FDA Issues Proposed Rule on Sanitary Transportation of Food

 

On January 31, 2014, FDA issued a proposed rule on sanitary transportation of human and animal foods — the seventh of seven regulations mandated by the FDA Food Safety Modernization Act. So we now have all the proposed rules that would implement key elements of FSMA.

The other six rules deal with preventive controls for human food, preventive controls for animal food, produce safety, a Foreign Supplier Verification Program, accreditation of third-party auditors, and the prevention of intentional adulteration.

I view this transportation proposal as a valuable and necessary component of the collection of new rules that will introduce a more preventive approach to food safety in the United States. But there is a possible downside to introducing so many regulations at one time – especially for companies that find themselves suddenly required to understand and comply with several new sets of requirements under separate regulations. Animal feed companies, for example, may be unclear about their status relative to all of the FSMA rules. For example, if farmers have their own mills, does the exemption for feeding your own animals also apply to farmers who may feed their own animals that are housed in facilities owned by contract growers?

The sanitary transportation rule deals with requirements for proper refrigeration of food, the cleaning of vehicles between shipments, and the protection of food during transportation. As mandated by the lawmakers who crafted FSMA, the proposed rule would establish requirements for vehicles and transportation equipment and operations, as well as for training, records and procedures for waivers.

With certain exceptions, the proposed rule would apply to shippers, receivers, and carriers who transport food in the United States by motor or rail vehicle, whether or not the food enters interstate commerce. It would also apply to a person outside of the United States, such as an exporter, who ships food to the United States in an international freight container if it will be consumed or distributed in the United States.

I was interested to see what is not covered by the new requirements. For example, transportation of raw agricultural commodities performed by a farm is exempt. Also exempted are shippers, receivers, or carriers engaged in food transportation operations that have less than $500,000 in total annual sales. Food that is transshipped and not meant for consumption in the United States is also exempt. In addition, shelf-stable foods, compressed food gases and live food animals are exempt.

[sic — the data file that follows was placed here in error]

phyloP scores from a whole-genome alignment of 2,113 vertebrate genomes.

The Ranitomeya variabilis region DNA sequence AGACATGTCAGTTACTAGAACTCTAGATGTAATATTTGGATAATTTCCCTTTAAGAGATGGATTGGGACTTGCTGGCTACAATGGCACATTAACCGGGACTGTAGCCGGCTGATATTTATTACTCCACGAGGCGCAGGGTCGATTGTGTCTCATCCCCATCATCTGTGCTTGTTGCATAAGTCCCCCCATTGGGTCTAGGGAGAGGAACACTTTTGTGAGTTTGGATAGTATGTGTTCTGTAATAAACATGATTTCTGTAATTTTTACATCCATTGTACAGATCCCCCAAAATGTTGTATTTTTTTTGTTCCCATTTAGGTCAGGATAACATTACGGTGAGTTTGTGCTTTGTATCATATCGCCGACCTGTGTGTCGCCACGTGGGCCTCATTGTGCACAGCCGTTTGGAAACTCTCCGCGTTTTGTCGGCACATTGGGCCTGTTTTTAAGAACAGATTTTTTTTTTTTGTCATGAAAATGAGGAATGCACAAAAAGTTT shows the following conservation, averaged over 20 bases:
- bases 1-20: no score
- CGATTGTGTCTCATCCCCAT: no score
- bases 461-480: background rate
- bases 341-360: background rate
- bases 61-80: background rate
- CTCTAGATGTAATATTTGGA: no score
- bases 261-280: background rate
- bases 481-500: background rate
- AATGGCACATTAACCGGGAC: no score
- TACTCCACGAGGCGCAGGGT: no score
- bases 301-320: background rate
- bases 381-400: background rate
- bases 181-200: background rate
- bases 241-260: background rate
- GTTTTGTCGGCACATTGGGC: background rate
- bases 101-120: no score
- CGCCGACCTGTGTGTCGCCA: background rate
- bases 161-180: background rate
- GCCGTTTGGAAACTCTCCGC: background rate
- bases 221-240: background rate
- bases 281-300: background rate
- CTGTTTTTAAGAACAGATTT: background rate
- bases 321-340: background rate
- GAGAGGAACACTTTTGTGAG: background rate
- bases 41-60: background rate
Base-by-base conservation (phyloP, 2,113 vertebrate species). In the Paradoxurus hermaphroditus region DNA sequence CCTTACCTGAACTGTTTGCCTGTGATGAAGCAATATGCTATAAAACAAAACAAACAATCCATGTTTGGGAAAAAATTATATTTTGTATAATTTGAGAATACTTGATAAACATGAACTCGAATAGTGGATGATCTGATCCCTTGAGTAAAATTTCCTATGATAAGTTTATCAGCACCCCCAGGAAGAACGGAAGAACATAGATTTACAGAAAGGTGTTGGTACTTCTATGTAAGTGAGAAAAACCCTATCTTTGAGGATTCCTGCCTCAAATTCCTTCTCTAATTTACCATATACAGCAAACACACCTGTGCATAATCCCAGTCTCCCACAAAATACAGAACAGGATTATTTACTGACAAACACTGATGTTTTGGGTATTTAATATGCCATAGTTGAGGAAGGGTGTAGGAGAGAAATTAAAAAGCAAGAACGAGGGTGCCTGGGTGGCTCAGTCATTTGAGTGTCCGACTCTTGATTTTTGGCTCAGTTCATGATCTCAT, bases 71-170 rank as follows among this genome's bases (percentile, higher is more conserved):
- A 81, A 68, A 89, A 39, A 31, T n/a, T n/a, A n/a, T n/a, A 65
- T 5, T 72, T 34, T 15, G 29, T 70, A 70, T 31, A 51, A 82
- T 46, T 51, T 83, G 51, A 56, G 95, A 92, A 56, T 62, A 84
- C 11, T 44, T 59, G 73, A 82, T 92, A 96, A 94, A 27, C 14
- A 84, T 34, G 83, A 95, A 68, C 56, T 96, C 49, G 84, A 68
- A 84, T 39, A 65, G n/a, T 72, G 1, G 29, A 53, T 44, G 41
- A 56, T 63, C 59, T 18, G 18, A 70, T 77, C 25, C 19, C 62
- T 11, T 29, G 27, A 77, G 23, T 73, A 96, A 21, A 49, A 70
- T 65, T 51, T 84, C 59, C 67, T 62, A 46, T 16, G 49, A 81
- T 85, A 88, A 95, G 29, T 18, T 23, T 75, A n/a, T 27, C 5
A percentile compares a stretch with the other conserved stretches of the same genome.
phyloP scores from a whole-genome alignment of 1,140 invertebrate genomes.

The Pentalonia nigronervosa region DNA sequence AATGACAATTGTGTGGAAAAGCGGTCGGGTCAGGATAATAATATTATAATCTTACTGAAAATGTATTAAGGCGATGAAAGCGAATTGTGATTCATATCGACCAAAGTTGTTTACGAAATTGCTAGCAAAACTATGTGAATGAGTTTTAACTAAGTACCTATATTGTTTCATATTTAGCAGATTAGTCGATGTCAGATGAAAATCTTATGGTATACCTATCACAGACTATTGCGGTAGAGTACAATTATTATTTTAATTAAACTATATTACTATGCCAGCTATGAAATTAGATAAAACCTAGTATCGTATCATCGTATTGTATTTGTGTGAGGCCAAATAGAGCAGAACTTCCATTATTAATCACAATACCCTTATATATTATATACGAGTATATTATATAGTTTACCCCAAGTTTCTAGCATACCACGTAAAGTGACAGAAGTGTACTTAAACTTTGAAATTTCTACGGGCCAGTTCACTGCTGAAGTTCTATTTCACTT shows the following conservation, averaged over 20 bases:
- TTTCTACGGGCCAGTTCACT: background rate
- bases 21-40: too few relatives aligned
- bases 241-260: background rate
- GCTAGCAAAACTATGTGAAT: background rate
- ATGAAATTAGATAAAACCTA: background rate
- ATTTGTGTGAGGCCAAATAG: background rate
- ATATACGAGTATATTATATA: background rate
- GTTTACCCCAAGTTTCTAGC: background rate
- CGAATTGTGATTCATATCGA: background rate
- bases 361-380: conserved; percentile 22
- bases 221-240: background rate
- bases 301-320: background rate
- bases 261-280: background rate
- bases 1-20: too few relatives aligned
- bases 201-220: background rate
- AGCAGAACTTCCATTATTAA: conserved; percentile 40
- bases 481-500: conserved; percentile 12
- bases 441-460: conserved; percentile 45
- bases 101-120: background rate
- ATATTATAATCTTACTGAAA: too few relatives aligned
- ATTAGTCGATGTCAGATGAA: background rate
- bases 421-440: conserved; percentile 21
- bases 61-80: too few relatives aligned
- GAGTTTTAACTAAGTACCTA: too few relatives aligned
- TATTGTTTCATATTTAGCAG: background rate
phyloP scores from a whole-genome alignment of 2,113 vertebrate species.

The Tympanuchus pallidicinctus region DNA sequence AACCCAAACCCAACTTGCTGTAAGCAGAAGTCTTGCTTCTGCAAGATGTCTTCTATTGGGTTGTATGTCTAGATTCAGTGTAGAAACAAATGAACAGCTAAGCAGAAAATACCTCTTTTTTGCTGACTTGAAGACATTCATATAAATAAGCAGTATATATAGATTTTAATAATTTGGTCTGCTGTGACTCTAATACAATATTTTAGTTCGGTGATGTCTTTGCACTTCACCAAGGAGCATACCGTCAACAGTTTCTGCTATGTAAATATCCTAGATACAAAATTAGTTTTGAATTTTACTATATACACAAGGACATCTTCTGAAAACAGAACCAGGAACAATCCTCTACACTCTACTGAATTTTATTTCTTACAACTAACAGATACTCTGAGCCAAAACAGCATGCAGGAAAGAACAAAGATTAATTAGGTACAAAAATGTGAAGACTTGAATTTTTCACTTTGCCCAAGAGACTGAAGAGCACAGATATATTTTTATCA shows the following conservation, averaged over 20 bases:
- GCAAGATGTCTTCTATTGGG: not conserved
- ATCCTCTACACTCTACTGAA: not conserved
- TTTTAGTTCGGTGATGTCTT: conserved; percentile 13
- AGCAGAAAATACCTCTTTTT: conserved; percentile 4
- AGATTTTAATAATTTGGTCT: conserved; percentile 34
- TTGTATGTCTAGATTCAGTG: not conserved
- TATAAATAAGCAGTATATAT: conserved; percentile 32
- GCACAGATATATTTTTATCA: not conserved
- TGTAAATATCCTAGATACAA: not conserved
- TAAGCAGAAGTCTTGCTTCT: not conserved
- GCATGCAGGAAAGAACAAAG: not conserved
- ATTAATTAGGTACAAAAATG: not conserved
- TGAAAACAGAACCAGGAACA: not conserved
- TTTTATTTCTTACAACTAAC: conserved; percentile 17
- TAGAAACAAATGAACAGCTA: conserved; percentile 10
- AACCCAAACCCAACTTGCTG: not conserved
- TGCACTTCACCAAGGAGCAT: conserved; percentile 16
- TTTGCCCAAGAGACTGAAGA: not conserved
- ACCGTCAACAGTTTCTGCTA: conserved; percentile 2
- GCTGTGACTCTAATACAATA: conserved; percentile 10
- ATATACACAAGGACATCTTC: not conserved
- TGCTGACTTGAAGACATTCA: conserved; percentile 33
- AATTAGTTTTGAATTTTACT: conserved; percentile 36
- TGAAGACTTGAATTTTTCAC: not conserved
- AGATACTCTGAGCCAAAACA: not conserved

According to FDA’s estimates the proposed sanitary transportation rule will impact 83,609 businesses and the average cost is estimated at $1,784 per business in the first year, for a total of $149.1 million. The ongoing annual cost to the regulated companies is estimated at over $30 million.

The agency has scheduled three public meetings on the proposed rule, Feb. 27 in Chicago, IL, March 13 in Anaheim, Calif., and March 20 in College Park, MD.

The deadline for public comments is May 31, 2014.

USDA Expands Generic Labeling Regulations

For years USDA has required labels be submitted for approval in order for product to be shipped out of a plant. In July of 1996 the first set of generic regulations went into effect allowing companies to approved some labels “in house” or generically. This rule included net weight changes, changing the signature line and changing the vignette. The rule also changed how many times the label had to be submitted to USDA for approval and took the inspector in charge out of the equation. Previously, labels were required to receive a sketch approval and a final approval of the actual label. In 1996, the generic regulations did away with final label approvals.

A new generic labeling rule went into effect on January 6, 2014, 18 years after the first set of generic regulations. The new rule states only certain types of labeling – i.e., 1) labels for temporary approval, 2) labels for products produced under religious exemption, 3) labels for products for export with labeling deviations, and 4) labels with claims and special statements — will have to actually be submitted to USDA for evaluation and approval. Some of the labels that will be allowed for generic approvals are labels with allergen statements, defined nutrition claims, and geographic claims. Labels for temporary approval, whole grain statements, nutrition front of package statements, natural claims and animal production claims are some of the types of labels that will still need to be submitted to USDA for approval. The Labeling and Program Delivery Division, which is responsible for all USDA label approvals, will accept labels for review that can be approved generically, but they will be given secondary status. Labels with claims, temporaries, religious exemptions and labels for export that bear labeling deviations will take precedence.

Many see this as another step toward an all-generic labeling system. Establishments will have more responsibility for label approvals. And Inspectors in Charge are expected to know the new rule. Standardized training will be implemented, but there may still be a big difference between how individual inspectors view labels at the plant. Some may still want to see the USDA stamp on the label even though it can be generically approved. That’s where USDA’s Labeling Submission Approval System may prove useful. It includes a section with a series of question to determine if a label can be generically approved. LPDD is hoping this will cut the turnaround time for label approvals. The process can take anywhere from 3-8 weeks.